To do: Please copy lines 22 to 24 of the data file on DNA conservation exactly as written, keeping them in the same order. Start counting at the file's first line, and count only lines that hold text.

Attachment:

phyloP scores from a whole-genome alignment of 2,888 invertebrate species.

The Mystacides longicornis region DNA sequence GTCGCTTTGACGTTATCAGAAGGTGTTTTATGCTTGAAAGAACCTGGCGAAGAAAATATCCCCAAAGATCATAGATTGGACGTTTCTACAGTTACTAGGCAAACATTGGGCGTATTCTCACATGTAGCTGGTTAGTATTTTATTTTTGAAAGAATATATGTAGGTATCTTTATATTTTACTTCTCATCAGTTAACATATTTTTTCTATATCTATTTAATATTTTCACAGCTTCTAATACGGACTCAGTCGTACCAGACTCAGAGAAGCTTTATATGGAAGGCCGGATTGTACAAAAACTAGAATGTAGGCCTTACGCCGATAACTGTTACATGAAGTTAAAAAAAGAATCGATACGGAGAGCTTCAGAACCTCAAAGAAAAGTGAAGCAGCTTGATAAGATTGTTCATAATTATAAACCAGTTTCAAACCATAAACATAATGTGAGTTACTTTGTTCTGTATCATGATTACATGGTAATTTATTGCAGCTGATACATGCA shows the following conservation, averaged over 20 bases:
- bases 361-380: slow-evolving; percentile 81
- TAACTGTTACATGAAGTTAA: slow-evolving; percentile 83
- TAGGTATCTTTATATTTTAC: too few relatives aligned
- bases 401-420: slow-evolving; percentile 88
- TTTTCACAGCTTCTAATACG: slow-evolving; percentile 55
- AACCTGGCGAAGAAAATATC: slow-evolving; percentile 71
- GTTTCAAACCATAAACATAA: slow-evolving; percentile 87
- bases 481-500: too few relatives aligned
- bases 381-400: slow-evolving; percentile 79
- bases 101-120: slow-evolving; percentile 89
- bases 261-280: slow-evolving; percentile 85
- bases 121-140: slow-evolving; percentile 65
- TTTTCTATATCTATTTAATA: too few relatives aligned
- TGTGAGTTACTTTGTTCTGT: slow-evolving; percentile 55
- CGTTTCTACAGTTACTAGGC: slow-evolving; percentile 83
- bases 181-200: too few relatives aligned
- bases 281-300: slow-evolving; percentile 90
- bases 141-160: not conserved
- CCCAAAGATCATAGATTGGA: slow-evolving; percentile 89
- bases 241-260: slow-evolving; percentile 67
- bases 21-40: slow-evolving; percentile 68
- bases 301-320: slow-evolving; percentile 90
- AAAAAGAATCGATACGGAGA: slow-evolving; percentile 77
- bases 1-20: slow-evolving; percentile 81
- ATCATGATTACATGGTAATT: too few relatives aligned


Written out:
- bases 241-260: slow-evolving; percentile 67
- bases 21-40: slow-evolving; percentile 68
- bases 301-320: slow-evolving; percentile 90